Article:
Friday, February 5, 2010

Ready to pay for TV for your phone? FLO TV thinks you are; implications for mobile media publishers

The last thing I need right now is to add $9.99 (plus tax) to my cell phone bill. Believe me, with two daughters on the plan, the bill is high enough as it is.

But FLO TV thinks you won't mind adding a few bucks more to that bill in order to stream on-demand television programming to the features you already pay for.

In fact, the Qualcomm subsidiary is so sure this is the next wave of TV that they are spending a fortune on advertising on Sunday. Three new ads will air during the Super Bowl.

According to an article last year in the San Diego Union-Tribune, Qualcomm has already spent $800 million dollars to launch FLO TV, even before Sunday's splurge. The service promises to deliver TV content to your phone, as well as screens installed into automobiles, as well as other mobile devices.

The catch, of course, is that monthly subscription fee. Smart phone users already pay a monthly data plan fee, and Apple's new iPad has been criticized for the fact that it would require yet another data plan if the user wants to use its 3G capabilities. Now, if you really must watch the Simpsons while at the airport suffering from another airline delay, you will have to have another monthly fee, as well.

“We are uniting our vision of advancing mobile TV across a range of devices and platforms with mophie’s unrivaled expertise in designing intelligent cases for Apple users,” said Bill Stone, president of FLO TV.  “Together, our solution will be a true live mobile TV product available to iPhone and iPod touch users," the company said in a release.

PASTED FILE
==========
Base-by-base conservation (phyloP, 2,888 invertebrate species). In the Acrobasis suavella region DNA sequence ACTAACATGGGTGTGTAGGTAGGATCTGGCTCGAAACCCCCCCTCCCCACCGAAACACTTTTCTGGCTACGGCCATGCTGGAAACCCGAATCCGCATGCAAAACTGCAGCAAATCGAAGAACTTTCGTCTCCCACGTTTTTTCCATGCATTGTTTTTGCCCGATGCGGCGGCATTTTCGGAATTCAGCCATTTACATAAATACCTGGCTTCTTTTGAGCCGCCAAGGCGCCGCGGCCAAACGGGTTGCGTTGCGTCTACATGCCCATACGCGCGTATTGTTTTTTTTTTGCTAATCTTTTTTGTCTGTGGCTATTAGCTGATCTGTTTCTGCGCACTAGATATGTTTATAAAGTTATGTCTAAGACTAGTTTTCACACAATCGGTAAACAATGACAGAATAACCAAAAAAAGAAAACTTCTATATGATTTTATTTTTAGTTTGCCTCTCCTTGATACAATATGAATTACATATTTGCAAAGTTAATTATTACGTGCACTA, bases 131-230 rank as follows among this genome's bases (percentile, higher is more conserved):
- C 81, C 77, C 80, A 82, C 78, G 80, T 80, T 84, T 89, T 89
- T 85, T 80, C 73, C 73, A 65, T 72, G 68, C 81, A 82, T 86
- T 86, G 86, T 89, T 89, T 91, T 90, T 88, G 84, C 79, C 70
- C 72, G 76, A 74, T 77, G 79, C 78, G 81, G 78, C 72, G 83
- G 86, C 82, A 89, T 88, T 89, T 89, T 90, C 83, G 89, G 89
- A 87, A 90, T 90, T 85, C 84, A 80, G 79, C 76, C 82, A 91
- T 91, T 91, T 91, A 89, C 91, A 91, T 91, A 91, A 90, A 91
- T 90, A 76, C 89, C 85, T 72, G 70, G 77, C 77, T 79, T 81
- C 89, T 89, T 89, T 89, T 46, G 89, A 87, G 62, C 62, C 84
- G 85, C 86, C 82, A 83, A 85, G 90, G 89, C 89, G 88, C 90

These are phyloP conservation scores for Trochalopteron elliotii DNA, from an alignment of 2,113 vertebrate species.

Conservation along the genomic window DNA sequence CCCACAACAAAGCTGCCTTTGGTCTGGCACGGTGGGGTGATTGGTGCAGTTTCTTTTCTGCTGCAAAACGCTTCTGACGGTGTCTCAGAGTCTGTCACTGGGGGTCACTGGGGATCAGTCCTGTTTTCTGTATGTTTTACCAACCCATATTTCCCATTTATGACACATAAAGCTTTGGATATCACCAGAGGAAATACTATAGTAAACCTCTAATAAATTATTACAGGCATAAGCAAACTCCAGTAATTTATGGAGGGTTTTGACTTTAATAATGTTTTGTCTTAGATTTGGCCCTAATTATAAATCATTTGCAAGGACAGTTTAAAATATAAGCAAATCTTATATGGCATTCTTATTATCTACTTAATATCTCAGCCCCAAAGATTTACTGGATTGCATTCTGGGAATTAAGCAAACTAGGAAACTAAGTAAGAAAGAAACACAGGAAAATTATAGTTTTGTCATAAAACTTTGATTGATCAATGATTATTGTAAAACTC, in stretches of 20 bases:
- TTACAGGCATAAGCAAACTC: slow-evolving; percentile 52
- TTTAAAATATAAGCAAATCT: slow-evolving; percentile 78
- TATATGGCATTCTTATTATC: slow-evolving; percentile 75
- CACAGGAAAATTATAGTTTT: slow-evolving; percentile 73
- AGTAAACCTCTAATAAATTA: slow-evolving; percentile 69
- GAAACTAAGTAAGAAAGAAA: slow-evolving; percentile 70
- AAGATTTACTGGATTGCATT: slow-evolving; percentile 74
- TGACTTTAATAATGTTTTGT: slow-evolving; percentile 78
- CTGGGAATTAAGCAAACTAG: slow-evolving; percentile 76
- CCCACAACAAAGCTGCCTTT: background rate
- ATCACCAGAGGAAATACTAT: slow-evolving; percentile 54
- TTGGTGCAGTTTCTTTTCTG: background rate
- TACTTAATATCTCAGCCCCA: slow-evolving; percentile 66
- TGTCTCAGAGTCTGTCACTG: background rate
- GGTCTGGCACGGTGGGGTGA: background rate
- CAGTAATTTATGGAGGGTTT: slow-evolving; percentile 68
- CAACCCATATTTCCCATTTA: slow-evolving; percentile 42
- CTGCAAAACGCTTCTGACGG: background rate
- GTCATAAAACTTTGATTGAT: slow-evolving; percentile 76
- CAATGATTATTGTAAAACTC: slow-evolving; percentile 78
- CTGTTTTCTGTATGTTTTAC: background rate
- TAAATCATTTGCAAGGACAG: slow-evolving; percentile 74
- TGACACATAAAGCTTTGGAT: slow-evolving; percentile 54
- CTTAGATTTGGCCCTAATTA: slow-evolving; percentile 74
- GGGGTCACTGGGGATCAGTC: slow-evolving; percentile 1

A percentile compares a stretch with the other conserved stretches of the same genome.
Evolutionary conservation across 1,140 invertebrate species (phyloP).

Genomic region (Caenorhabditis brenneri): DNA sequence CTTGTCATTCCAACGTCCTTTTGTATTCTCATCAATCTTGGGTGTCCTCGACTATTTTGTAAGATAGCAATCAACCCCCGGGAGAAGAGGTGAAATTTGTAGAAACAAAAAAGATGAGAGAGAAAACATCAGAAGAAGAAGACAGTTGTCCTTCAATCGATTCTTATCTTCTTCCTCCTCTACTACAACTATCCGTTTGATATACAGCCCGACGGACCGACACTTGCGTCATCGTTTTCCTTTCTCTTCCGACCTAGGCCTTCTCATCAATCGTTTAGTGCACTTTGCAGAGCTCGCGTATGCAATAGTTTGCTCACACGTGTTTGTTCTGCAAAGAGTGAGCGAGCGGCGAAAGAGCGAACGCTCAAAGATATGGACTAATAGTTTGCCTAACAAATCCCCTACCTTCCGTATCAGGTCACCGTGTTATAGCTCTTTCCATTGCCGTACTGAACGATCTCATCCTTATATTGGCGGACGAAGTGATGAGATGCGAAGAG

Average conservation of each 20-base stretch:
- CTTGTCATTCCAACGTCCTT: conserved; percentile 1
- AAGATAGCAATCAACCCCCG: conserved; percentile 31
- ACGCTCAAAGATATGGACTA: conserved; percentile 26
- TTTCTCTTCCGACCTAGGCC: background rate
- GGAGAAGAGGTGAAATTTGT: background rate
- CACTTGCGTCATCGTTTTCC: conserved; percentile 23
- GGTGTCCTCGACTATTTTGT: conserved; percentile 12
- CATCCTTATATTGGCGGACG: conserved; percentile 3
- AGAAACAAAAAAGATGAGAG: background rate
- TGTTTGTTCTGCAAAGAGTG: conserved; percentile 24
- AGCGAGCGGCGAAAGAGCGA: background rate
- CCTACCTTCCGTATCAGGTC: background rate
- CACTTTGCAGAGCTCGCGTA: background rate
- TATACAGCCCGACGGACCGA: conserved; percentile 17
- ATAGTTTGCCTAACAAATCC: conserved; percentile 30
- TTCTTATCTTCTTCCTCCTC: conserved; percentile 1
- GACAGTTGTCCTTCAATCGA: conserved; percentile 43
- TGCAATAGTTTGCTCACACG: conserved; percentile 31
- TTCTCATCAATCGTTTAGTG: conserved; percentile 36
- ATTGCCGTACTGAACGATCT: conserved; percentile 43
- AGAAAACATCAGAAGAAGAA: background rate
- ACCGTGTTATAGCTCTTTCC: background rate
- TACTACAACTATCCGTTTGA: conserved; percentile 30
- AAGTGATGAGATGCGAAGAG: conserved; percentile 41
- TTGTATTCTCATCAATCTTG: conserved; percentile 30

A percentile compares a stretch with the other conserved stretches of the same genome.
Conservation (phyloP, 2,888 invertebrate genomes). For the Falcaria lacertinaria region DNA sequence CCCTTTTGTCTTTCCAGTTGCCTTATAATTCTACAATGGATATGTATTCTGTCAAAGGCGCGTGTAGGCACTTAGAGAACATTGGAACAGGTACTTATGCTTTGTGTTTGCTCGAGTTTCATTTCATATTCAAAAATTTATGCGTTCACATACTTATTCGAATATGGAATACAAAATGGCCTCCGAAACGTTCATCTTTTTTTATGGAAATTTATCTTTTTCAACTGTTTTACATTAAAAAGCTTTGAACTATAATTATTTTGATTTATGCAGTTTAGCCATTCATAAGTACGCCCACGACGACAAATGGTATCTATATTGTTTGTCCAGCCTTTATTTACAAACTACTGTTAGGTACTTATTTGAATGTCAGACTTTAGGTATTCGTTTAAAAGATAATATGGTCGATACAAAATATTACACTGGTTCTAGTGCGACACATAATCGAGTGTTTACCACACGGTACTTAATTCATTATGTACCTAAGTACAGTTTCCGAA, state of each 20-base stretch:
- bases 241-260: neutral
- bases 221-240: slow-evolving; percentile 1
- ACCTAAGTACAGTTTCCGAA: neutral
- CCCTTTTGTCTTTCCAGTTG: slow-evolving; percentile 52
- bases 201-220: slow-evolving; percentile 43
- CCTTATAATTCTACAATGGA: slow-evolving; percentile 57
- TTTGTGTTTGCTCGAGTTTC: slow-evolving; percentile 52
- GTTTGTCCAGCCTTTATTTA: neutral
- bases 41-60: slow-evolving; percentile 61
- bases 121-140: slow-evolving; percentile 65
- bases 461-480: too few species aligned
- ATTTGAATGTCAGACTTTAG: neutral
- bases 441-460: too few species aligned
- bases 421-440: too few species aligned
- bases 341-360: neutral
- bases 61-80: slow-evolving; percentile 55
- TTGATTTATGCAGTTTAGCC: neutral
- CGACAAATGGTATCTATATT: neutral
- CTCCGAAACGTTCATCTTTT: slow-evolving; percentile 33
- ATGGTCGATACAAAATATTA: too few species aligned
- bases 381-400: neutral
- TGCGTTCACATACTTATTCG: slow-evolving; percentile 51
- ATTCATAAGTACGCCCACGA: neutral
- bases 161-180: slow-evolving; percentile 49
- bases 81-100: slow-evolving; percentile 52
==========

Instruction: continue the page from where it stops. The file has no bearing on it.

In an ironic bit of timing, AT&T announced that Sling Media will be able to begin using its 3G network to stream free television to iPhone users who also own one of the company's Sling Box products.

In the case of Sling Media, the device, which comes in several models, is an upfront expenditure of between $100 and $300 for the consumer who plugs the device into their cable box and then streams tv to their computers via a broadband internet connection.  Recently Sling Media introduced a free iPhone app that allows cell phone users to stream the content directly to their iPhones over WiFi -- and now 3G, as well.  There are no additional costs beyond the price of the box, and, of course, your monthly cable or satellite TV bill.  The device also allows you to stream your DVR and DVD content, as well. (Sling Media, if you are reading this, want to send me a box to review? Can't blame a guy for trying, right?)

Now, finally, what does all this mean for New Media publishers? Anything that transforms mobile devices from being simple communications tools to media consumption devices is good news for mobile media producers.

Not long ago there were voices doubting that cell phone users would be a viable market for media. Now, for example, I listen to radio on my phone (I've trashed my clock radio), check the weather, stocks and heart rate on my phone (all bad news), and watch videos, movies and even (maybe) TV.  Reading your magazine or newspaper on my phone is not an avant garde use of the phone -- it is getting to be old school.